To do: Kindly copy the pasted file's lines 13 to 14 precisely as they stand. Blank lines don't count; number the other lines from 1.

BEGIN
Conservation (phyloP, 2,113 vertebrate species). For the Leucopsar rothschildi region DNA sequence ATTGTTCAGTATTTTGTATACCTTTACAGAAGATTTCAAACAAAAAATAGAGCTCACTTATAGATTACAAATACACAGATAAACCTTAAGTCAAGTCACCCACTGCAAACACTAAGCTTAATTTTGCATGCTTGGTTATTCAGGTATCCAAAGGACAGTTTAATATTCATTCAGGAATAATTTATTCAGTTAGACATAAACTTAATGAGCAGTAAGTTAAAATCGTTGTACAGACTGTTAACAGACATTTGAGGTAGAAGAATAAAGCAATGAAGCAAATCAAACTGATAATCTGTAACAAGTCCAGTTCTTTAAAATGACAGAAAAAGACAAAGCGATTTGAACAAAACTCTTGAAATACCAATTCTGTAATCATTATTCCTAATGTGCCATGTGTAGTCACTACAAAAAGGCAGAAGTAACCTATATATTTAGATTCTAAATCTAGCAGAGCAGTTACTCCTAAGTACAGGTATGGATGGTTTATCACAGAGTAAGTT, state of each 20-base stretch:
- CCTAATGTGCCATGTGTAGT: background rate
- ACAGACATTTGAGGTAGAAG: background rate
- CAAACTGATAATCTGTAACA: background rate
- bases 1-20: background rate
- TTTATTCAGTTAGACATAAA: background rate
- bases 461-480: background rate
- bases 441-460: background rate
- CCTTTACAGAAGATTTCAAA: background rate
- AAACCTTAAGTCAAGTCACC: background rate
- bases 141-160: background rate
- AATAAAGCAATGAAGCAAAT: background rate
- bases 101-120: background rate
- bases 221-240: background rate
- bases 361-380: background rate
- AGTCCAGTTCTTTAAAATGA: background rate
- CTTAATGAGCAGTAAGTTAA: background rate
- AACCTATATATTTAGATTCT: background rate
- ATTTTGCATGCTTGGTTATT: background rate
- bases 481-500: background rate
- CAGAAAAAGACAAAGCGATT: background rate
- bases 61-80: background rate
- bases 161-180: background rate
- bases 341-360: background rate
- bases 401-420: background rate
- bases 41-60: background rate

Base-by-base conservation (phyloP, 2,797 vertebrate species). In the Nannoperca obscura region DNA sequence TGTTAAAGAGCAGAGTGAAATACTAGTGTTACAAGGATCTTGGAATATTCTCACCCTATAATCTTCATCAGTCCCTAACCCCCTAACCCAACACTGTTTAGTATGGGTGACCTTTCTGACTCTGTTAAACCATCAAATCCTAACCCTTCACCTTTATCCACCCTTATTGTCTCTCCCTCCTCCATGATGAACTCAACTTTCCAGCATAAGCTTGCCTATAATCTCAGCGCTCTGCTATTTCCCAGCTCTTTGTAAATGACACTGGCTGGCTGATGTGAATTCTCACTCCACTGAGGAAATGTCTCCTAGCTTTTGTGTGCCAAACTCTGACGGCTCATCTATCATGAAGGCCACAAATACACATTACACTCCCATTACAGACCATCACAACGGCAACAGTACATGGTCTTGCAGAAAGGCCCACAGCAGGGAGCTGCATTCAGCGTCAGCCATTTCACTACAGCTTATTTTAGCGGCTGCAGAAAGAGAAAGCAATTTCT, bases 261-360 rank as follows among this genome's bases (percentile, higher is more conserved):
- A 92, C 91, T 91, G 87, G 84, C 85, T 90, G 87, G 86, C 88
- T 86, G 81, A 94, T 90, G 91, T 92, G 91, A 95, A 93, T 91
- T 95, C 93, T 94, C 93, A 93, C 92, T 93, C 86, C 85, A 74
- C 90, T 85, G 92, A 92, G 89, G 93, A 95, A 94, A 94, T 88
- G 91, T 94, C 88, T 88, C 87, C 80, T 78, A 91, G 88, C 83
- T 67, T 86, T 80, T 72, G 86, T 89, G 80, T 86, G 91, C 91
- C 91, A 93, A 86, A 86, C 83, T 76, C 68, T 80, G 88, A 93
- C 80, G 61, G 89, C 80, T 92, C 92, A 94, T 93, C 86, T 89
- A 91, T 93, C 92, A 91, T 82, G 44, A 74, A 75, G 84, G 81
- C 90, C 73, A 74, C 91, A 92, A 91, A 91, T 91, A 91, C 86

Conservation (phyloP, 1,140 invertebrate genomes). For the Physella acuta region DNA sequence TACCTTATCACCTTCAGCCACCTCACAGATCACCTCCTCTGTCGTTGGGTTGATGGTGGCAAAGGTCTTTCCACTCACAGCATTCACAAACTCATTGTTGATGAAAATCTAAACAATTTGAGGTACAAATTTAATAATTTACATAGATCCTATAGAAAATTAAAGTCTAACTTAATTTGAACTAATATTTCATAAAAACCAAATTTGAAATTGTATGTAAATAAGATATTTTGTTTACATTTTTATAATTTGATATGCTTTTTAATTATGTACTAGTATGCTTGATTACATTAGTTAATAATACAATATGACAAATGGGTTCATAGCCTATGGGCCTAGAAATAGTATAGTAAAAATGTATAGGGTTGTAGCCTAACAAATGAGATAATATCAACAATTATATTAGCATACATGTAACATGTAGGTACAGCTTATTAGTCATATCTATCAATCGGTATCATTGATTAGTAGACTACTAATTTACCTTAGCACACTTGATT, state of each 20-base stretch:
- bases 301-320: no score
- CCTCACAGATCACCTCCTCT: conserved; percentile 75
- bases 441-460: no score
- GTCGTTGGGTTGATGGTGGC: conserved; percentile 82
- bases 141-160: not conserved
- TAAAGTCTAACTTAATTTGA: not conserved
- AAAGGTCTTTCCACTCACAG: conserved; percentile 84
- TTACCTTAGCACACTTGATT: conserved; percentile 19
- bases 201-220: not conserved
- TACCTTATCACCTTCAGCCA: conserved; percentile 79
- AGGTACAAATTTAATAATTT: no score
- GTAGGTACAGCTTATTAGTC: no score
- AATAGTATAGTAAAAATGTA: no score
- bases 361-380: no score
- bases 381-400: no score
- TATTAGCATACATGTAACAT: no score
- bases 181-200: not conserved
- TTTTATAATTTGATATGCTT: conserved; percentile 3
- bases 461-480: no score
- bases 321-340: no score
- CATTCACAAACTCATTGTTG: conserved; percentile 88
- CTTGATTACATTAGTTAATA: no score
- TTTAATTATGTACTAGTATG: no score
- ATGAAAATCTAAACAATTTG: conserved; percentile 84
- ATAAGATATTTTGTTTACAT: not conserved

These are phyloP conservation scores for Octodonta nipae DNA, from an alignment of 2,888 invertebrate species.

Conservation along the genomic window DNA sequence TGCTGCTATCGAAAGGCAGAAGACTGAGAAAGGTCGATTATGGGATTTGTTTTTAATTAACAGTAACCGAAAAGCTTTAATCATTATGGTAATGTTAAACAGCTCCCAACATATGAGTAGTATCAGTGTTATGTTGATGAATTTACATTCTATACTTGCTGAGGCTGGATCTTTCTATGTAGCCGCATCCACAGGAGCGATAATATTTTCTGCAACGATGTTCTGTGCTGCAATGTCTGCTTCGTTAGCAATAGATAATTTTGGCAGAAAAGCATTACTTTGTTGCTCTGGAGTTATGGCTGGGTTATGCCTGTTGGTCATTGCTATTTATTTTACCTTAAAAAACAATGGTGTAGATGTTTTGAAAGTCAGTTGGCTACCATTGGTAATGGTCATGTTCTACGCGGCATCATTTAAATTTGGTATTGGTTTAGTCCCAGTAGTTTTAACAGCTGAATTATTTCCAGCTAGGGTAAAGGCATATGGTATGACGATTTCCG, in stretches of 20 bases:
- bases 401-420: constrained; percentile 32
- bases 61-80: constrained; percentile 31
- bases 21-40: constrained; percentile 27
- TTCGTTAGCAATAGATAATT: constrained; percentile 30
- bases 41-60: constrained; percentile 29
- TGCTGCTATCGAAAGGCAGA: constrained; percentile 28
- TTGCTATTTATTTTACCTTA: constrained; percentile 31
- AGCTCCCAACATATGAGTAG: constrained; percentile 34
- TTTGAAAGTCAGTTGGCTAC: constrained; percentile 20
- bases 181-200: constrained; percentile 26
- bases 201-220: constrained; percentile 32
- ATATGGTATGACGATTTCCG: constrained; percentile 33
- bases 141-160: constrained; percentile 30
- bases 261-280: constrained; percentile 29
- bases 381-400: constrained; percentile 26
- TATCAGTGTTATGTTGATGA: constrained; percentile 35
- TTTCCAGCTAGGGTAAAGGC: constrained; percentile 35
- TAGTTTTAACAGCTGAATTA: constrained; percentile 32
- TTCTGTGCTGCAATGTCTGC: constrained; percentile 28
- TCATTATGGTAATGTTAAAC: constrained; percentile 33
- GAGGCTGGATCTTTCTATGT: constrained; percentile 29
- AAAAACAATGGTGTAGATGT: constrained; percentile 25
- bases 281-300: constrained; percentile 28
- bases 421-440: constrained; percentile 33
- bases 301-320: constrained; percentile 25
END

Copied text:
- bases 101-120: background rate
- bases 221-240: background rate